Artificial intelligence today can assist by providing a greater wealth of information based on previous actions. For example, if an alert is triggered, AI can assist by:
Offering previous insight- “This alert is dismissed by 9/10 people and has a low likelihood of impacting your system, how would you like to proceed?”
Raising a red flag– “An event looks suspicious, click here to investigate further”
Make suggestions– If an indicator of Compromise (IOC) appears, the system can make suggestions based on playbooks, just as forcing user re-authentications, quarantine, or another pre-determined appropriate action.
Instead of going through all the queries and languages and other schemas, a junior analyst can follow the prompts to keep operations running smoothly.

Near real-time matching of databases to schemas, IDs, Keys, queries for types can strengthen a junior or senior level employee, all with Ai through basic language.

Making security proactive
Assisting teams in becoming proactive is crucial, as a cybersecurity team that remains inactive is inherently vulnerable. It’s essential for leaders to continuously motivate their team towards enhancing their security awareness, even if it means taking small, ongoing steps.

With AI’s information included alongside its nudges means teams can fully analyse database and network activity, it can prompt users to take immediate action through straightforward yes or no questions. Regardless of the risk assessment criteria, adopting more low-risk actions invariably leads to improved security measures.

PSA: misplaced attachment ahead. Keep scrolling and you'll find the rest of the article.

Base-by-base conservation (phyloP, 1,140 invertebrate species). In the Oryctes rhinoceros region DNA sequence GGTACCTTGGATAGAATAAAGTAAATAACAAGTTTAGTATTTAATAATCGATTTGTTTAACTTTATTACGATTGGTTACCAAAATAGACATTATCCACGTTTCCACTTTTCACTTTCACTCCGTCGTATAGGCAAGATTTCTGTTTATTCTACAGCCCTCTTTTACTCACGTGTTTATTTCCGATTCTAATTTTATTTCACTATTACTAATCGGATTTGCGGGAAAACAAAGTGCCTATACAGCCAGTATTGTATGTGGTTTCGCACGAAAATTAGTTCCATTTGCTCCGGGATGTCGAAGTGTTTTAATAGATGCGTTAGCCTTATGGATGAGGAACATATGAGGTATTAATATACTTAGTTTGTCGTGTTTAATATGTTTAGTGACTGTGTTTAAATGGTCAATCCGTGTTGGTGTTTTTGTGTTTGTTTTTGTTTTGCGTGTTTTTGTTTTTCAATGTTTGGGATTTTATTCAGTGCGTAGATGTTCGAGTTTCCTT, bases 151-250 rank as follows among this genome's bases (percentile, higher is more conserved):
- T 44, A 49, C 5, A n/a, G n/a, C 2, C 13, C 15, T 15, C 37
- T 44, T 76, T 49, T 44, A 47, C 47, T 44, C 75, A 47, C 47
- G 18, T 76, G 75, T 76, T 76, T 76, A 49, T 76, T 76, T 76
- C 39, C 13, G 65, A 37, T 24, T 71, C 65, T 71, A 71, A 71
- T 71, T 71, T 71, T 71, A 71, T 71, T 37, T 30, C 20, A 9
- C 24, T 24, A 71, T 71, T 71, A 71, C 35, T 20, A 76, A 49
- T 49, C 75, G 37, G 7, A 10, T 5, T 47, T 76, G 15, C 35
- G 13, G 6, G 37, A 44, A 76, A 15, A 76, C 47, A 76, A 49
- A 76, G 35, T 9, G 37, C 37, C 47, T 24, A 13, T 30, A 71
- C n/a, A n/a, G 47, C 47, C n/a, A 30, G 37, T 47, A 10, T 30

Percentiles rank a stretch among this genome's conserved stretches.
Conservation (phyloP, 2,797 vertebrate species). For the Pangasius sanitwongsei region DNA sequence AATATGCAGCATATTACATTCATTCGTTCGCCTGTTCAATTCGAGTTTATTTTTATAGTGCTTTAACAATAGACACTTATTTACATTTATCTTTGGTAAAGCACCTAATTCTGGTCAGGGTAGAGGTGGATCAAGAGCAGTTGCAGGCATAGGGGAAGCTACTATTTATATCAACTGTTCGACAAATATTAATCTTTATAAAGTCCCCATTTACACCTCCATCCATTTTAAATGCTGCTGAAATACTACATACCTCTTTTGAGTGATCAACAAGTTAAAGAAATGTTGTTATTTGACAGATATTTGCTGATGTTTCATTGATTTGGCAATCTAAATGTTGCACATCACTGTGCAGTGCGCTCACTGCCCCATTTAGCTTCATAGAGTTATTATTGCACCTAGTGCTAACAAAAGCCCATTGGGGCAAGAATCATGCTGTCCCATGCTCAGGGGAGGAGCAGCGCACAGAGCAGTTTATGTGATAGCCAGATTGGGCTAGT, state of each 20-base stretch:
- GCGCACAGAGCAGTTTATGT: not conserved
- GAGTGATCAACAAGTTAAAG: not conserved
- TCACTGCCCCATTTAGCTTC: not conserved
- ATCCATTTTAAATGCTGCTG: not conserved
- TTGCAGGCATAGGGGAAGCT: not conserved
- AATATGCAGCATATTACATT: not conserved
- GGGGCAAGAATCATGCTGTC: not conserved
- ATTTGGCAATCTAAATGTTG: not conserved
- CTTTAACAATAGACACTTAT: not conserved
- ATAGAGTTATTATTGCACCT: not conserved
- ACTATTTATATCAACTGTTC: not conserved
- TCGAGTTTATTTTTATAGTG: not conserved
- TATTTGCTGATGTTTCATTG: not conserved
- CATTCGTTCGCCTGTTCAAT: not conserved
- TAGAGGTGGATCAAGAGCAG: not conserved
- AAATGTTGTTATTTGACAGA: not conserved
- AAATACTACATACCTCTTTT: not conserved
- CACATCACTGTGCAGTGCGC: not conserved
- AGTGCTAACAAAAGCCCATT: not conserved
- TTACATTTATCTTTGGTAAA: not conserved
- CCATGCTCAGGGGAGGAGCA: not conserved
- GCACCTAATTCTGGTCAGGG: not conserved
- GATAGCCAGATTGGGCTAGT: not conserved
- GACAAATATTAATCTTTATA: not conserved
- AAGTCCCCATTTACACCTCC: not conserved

There’s also a significant advantage in skill development that comes from taking proactive steps. For novices in the field, receiving suggestions and prompts for the ‘next step’ accelerates the learning process, eliminating the need for extensive shadowing of more experienced team members. Expressing these prompts in natural language that aligns with the user’s intent is key. While this method proves effective, it requires users to discern whether it aligns with their objectives and to make adjustments as necessary. Over time, users learn to interpret these instructions, akin to learning from a patient instructor.

Summarising these interactions allows for constructive feedback, suggesting alternative approaches for future tasks. This methodology not only facilitates immediate learning but also ensures that all actions, whether undertaken by an employee or AI, are documented. Such records and notebooks smooth out communication between human and machine, standardising processes.
Implementing the future, today

Looking towards the future, the current talent shortage in cybersecurity is not merely a temporary challenge but a structural one. Often, those responsible for setting company-wide security policies are detached from the everyday realities of cybersecurity work. The routine tasks associated with maintaining security standards are both tedious and stressful, leading to high attrition rates among professionals. Herein lies the potential for AI to revolutionise the field by automating mundane tasks.

This shift allows cybersecurity professionals to focus more on strategic security initiatives, thereby alleviating the drudgery that currently characterises the profession.